America's Policy on the Vietnam War

Topics: Vietnam War, Lyndon B. Johnson, John F. Kennedy Pages: 6 (2085 words) Published: June 25, 2011
“Let every nation know, whether it wishes us well or ill, that we shall pay any price, bear any burden, meet any hardship, support any friend, oppose any foe, in order to assure the survival and the success of liberty.”

With these defiant words, John F. Kennedy seemed to be spelling out his position on American policy toward the Vietnam War during his inaugural address on 20 January 1961. However, it is questionable whether or not he maintained this conviction throughout his brief stint as this nation’s leader. Throughout Kennedy’s term in office, evidence points to the fact that he initially felt strongly about staying the course with the policies handed down to him by the Eisenhower Administration; yet later he began to indicate his desire to pull away from total American support of this continued involvement in Vietnam. However, before he could take final action on whatever his decisions were, John F. Kennedy was killed; and Lyndon B. Johnson became president, thus placing the war policy in his hands. Rather than pulling back American forces from Vietnam as it seemed the Kennedy Administration may have intended, Johnson escalated the American commitment to this war transforming it from an internal Vietnamese civil war to America’s fight against communism. Perhaps, however, the Kennedy Administration intended to secure South Vietnam’s status as a democratic state. If America had backed out of Vietnam, then it would have demonstrated to its allies that it only cared about its own internal affairs and that preserving worldwide democracy was not the priority that Kennedy alluded to as he took office. It is hard to say if things would have been different had Kennedy not been assassinated and remained in charge of America’s foreign policy. His reaction to the Gulf of Tonkin Incident, which was a major cause for the war’s escalation, can only be assumed as he never had to face the dilemma. Although the Johnson Administration took the Vietnam War to a new and higher level, given the manner in which Kennedy immediately increased the size and strength of the Armed Forces to numbers not seen since America was engaged in a full-scale war once he assumed office and given his continued expansion of the military throughout his term in office, it is clear that Johnson was merely continuing the policy that Kennedy had established towards Vietnam. To understand both Kennedy’s and Johnson’s policies towards Vietnam, it is important to first understand the history behind America’s involvement in this conflict and the policies of the administrations that preceded these two presidents. Up until 1954, Vietnam was a French colony that was divided into two territories – the North and the South – following the withdrawal of French forces. The North formed a communist state while the South intended to establish an anti-communist one. Under Ngo Dinh Diem’s leadership, the South, however, was somewhat divided in its allegiances; and therefore, Diem asked for America’s aid as advisor and support to his army. America obliged Diem due to its concern with the potential for the proliferation of communism throughout Southeast Asia. The larger concern was if one nation fell to communism, the others around it would soon suffer the same fate. This “Domino Theory” was elaborated on by President Eisenhower when he stated during a news conference on 07 April 1954: "Finally, you have broader considerations that might follow what you would call the 'falling domino' principle. You have a row of dominoes set up, you knock over the first one, and what will happen to the last one is the certainty that it will go over very quickly. So you could have a beginning of a disintegration that would have the most profound influences.”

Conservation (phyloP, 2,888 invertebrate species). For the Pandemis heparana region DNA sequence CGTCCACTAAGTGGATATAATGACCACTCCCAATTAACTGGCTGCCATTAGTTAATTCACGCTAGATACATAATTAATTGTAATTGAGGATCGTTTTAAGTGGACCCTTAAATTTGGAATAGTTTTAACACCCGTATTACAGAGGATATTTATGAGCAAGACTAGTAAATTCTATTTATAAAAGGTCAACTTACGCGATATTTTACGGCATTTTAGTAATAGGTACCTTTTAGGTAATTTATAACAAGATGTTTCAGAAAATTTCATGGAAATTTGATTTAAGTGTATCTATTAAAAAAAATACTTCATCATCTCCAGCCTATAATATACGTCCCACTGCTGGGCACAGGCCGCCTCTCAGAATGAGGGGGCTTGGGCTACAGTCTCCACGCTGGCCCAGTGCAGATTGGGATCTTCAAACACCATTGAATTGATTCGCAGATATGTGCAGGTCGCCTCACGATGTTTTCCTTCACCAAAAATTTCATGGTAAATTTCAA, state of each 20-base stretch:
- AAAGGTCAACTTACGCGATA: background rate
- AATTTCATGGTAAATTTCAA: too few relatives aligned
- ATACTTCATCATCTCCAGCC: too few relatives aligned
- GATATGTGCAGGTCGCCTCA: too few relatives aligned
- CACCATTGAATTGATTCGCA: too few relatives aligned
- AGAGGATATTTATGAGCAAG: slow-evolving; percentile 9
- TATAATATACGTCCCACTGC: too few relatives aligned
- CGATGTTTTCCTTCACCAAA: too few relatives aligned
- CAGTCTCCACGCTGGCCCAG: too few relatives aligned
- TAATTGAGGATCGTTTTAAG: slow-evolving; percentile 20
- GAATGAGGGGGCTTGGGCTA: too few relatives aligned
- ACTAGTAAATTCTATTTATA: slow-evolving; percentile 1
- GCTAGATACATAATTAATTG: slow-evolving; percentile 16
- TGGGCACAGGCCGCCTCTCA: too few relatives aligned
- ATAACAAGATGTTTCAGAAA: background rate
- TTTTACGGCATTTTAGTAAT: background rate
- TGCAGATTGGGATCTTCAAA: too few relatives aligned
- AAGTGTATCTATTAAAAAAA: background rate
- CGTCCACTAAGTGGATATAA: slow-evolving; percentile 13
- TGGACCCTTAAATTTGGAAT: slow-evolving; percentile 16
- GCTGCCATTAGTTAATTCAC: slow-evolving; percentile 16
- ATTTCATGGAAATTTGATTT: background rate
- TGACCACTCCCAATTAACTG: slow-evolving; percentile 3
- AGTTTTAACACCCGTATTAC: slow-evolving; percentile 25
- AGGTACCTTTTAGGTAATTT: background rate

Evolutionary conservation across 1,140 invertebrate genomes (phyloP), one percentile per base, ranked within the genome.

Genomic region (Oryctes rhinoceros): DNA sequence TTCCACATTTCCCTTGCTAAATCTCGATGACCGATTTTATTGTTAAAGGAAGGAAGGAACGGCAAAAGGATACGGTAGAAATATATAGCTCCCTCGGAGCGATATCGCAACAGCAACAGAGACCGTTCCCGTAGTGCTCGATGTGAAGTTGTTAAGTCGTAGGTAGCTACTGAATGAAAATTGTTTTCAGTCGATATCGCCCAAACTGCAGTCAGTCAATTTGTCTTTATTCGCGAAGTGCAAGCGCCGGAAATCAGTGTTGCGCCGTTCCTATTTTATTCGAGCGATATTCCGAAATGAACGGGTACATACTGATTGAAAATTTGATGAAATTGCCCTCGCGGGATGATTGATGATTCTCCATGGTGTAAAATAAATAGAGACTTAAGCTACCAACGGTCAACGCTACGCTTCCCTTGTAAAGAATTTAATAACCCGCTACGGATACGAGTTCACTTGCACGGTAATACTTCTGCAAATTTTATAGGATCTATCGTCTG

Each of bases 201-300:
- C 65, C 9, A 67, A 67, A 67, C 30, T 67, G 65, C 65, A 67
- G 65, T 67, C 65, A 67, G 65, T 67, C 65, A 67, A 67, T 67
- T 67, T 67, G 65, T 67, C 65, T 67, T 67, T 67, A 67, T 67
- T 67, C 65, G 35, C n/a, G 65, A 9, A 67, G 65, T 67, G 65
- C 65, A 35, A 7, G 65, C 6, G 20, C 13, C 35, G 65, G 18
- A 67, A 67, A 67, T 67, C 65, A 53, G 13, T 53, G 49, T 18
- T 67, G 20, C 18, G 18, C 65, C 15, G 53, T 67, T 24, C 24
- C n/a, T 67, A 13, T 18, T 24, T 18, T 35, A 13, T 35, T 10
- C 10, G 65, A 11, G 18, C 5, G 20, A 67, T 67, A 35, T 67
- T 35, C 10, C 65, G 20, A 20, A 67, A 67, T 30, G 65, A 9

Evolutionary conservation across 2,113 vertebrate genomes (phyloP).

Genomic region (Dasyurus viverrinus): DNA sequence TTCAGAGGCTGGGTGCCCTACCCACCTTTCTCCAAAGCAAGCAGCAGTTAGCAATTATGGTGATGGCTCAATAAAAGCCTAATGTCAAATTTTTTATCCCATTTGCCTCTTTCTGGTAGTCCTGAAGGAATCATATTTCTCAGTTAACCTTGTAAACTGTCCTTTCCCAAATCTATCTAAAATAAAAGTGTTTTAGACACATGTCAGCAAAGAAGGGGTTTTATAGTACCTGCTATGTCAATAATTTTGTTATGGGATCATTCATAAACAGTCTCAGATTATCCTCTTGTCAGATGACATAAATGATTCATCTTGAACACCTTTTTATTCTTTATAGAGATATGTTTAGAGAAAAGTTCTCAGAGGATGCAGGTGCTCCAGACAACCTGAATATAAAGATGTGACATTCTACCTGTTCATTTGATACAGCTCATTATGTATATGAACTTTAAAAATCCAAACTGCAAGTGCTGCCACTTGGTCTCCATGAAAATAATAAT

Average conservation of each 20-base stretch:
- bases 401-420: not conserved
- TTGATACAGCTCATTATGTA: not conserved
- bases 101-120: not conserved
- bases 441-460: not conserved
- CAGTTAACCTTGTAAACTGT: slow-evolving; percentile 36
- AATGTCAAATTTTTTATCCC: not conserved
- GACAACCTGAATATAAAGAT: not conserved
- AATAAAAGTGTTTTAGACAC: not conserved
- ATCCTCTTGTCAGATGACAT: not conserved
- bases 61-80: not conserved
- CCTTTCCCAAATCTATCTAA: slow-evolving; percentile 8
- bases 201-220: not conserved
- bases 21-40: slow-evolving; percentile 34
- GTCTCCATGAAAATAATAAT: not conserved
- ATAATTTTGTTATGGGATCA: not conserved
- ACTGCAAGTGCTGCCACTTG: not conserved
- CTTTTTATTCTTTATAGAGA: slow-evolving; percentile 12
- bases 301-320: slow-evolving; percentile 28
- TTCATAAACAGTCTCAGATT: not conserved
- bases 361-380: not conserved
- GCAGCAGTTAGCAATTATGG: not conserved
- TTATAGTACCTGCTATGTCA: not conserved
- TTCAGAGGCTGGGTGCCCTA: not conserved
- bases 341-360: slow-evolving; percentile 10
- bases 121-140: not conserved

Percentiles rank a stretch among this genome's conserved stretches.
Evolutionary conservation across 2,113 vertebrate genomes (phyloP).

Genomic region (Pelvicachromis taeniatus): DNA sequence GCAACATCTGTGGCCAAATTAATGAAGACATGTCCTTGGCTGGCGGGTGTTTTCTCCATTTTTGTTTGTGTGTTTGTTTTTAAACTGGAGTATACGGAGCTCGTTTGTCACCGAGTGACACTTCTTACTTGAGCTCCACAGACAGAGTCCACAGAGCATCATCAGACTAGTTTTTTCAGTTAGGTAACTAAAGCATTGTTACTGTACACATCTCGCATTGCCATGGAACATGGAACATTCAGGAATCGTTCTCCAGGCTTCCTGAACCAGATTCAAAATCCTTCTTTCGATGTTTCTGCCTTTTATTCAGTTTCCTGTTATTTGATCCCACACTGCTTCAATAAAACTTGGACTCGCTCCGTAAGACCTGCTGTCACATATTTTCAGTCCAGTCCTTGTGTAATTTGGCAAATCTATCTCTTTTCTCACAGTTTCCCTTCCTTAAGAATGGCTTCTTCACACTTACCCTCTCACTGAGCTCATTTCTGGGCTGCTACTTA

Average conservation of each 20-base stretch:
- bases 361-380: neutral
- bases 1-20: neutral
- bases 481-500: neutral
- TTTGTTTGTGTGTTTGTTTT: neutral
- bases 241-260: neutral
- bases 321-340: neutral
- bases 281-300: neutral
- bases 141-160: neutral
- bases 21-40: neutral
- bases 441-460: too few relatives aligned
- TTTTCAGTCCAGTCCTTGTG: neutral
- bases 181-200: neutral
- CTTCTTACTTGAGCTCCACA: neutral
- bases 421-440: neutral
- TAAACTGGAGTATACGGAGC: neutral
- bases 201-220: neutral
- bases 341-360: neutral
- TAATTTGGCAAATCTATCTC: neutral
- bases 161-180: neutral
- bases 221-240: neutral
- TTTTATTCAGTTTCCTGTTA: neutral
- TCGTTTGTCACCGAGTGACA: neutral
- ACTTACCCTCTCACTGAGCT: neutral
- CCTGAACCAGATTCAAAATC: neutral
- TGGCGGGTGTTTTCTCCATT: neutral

This concern on the part of the U.S. Administration led to an increased involvement in the actions in the ensuing battles with the Viet Cong (communist guerilla forces that were formed by insurgents of the Diem regime) and...

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